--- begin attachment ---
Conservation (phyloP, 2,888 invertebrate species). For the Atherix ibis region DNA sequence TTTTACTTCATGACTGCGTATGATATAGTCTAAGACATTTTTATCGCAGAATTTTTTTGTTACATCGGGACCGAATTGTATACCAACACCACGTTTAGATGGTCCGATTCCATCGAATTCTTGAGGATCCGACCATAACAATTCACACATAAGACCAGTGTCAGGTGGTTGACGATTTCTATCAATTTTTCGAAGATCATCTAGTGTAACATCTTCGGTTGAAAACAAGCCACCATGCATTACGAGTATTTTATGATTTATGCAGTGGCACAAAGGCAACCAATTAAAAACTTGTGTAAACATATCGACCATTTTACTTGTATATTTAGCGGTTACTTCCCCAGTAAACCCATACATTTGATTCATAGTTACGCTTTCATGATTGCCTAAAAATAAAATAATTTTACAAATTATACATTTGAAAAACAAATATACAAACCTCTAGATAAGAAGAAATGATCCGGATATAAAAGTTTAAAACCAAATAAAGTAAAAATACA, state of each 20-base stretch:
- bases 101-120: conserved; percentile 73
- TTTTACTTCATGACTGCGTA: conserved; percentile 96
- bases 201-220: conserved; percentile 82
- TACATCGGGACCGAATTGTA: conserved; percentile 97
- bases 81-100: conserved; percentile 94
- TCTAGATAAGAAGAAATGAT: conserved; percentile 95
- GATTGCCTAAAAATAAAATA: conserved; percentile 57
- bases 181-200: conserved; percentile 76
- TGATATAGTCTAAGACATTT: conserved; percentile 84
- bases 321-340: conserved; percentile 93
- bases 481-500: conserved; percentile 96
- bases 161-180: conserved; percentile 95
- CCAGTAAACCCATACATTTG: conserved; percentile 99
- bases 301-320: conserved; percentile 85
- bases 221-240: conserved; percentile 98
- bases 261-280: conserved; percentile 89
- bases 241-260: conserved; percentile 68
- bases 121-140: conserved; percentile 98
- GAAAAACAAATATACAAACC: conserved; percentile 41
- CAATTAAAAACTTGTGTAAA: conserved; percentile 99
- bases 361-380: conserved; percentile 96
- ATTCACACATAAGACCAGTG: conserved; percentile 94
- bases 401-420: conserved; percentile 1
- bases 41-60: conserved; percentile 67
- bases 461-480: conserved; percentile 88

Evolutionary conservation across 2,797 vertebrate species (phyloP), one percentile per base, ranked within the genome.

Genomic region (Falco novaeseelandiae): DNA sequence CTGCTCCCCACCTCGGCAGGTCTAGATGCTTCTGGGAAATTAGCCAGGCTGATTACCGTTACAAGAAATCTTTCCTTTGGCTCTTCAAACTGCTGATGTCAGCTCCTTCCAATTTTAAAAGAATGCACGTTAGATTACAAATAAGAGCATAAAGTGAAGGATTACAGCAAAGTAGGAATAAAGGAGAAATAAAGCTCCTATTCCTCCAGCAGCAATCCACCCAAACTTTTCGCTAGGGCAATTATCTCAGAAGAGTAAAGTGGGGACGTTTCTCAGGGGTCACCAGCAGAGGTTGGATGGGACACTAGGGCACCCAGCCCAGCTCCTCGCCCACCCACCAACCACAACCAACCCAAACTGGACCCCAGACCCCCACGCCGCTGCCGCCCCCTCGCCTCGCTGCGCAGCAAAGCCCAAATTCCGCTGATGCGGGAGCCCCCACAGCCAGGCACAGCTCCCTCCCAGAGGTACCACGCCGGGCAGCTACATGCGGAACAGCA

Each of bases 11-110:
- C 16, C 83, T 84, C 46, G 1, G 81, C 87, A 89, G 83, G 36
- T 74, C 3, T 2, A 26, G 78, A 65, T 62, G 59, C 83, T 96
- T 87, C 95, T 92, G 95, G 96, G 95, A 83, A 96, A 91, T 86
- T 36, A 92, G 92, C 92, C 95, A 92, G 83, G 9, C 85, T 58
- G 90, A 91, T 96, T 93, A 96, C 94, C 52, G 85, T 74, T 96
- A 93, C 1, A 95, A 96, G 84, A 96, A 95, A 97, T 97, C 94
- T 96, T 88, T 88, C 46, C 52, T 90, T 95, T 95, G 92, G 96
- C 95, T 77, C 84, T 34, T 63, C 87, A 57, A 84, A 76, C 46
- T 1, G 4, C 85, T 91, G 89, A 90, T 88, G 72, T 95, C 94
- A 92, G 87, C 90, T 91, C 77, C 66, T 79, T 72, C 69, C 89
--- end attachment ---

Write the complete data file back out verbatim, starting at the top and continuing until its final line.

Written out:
Conservation (phyloP, 2,888 invertebrate species). For the Atherix ibis region DNA sequence TTTTACTTCATGACTGCGTATGATATAGTCTAAGACATTTTTATCGCAGAATTTTTTTGTTACATCGGGACCGAATTGTATACCAACACCACGTTTAGATGGTCCGATTCCATCGAATTCTTGAGGATCCGACCATAACAATTCACACATAAGACCAGTGTCAGGTGGTTGACGATTTCTATCAATTTTTCGAAGATCATCTAGTGTAACATCTTCGGTTGAAAACAAGCCACCATGCATTACGAGTATTTTATGATTTATGCAGTGGCACAAAGGCAACCAATTAAAAACTTGTGTAAACATATCGACCATTTTACTTGTATATTTAGCGGTTACTTCCCCAGTAAACCCATACATTTGATTCATAGTTACGCTTTCATGATTGCCTAAAAATAAAATAATTTTACAAATTATACATTTGAAAAACAAATATACAAACCTCTAGATAAGAAGAAATGATCCGGATATAAAAGTTTAAAACCAAATAAAGTAAAAATACA, state of each 20-base stretch:
- bases 101-120: conserved; percentile 73
- TTTTACTTCATGACTGCGTA: conserved; percentile 96
- bases 201-220: conserved; percentile 82
- TACATCGGGACCGAATTGTA: conserved; percentile 97
- bases 81-100: conserved; percentile 94
- TCTAGATAAGAAGAAATGAT: conserved; percentile 95
- GATTGCCTAAAAATAAAATA: conserved; percentile 57
- bases 181-200: conserved; percentile 76
- TGATATAGTCTAAGACATTT: conserved; percentile 84
- bases 321-340: conserved; percentile 93
- bases 481-500: conserved; percentile 96
- bases 161-180: conserved; percentile 95
- CCAGTAAACCCATACATTTG: conserved; percentile 99
- bases 301-320: conserved; percentile 85
- bases 221-240: conserved; percentile 98
- bases 261-280: conserved; percentile 89
- bases 241-260: conserved; percentile 68
- bases 121-140: conserved; percentile 98
- GAAAAACAAATATACAAACC: conserved; percentile 41
- CAATTAAAAACTTGTGTAAA: conserved; percentile 99
- bases 361-380: conserved; percentile 96
- ATTCACACATAAGACCAGTG: conserved; percentile 94
- bases 401-420: conserved; percentile 1
- bases 41-60: conserved; percentile 67
- bases 461-480: conserved; percentile 88

Evolutionary conservation across 2,797 vertebrate species (phyloP), one percentile per base, ranked within the genome.

Genomic region (Falco novaeseelandiae): DNA sequence CTGCTCCCCACCTCGGCAGGTCTAGATGCTTCTGGGAAATTAGCCAGGCTGATTACCGTTACAAGAAATCTTTCCTTTGGCTCTTCAAACTGCTGATGTCAGCTCCTTCCAATTTTAAAAGAATGCACGTTAGATTACAAATAAGAGCATAAAGTGAAGGATTACAGCAAAGTAGGAATAAAGGAGAAATAAAGCTCCTATTCCTCCAGCAGCAATCCACCCAAACTTTTCGCTAGGGCAATTATCTCAGAAGAGTAAAGTGGGGACGTTTCTCAGGGGTCACCAGCAGAGGTTGGATGGGACACTAGGGCACCCAGCCCAGCTCCTCGCCCACCCACCAACCACAACCAACCCAAACTGGACCCCAGACCCCCACGCCGCTGCCGCCCCCTCGCCTCGCTGCGCAGCAAAGCCCAAATTCCGCTGATGCGGGAGCCCCCACAGCCAGGCACAGCTCCCTCCCAGAGGTACCACGCCGGGCAGCTACATGCGGAACAGCA

Each of bases 11-110:
- C 16, C 83, T 84, C 46, G 1, G 81, C 87, A 89, G 83, G 36
- T 74, C 3, T 2, A 26, G 78, A 65, T 62, G 59, C 83, T 96
- T 87, C 95, T 92, G 95, G 96, G 95, A 83, A 96, A 91, T 86
- T 36, A 92, G 92, C 92, C 95, A 92, G 83, G 9, C 85, T 58
- G 90, A 91, T 96, T 93, A 96, C 94, C 52, G 85, T 74, T 96
- A 93, C 1, A 95, A 96, G 84, A 96, A 95, A 97, T 97, C 94
- T 96, T 88, T 88, C 46, C 52, T 90, T 95, T 95, G 92, G 96
- C 95, T 77, C 84, T 34, T 63, C 87, A 57, A 84, A 76, C 46
- T 1, G 4, C 85, T 91, G 89, A 90, T 88, G 72, T 95, C 94
- A 92, G 87, C 90, T 91, C 77, C 66, T 79, T 72, C 69, C 89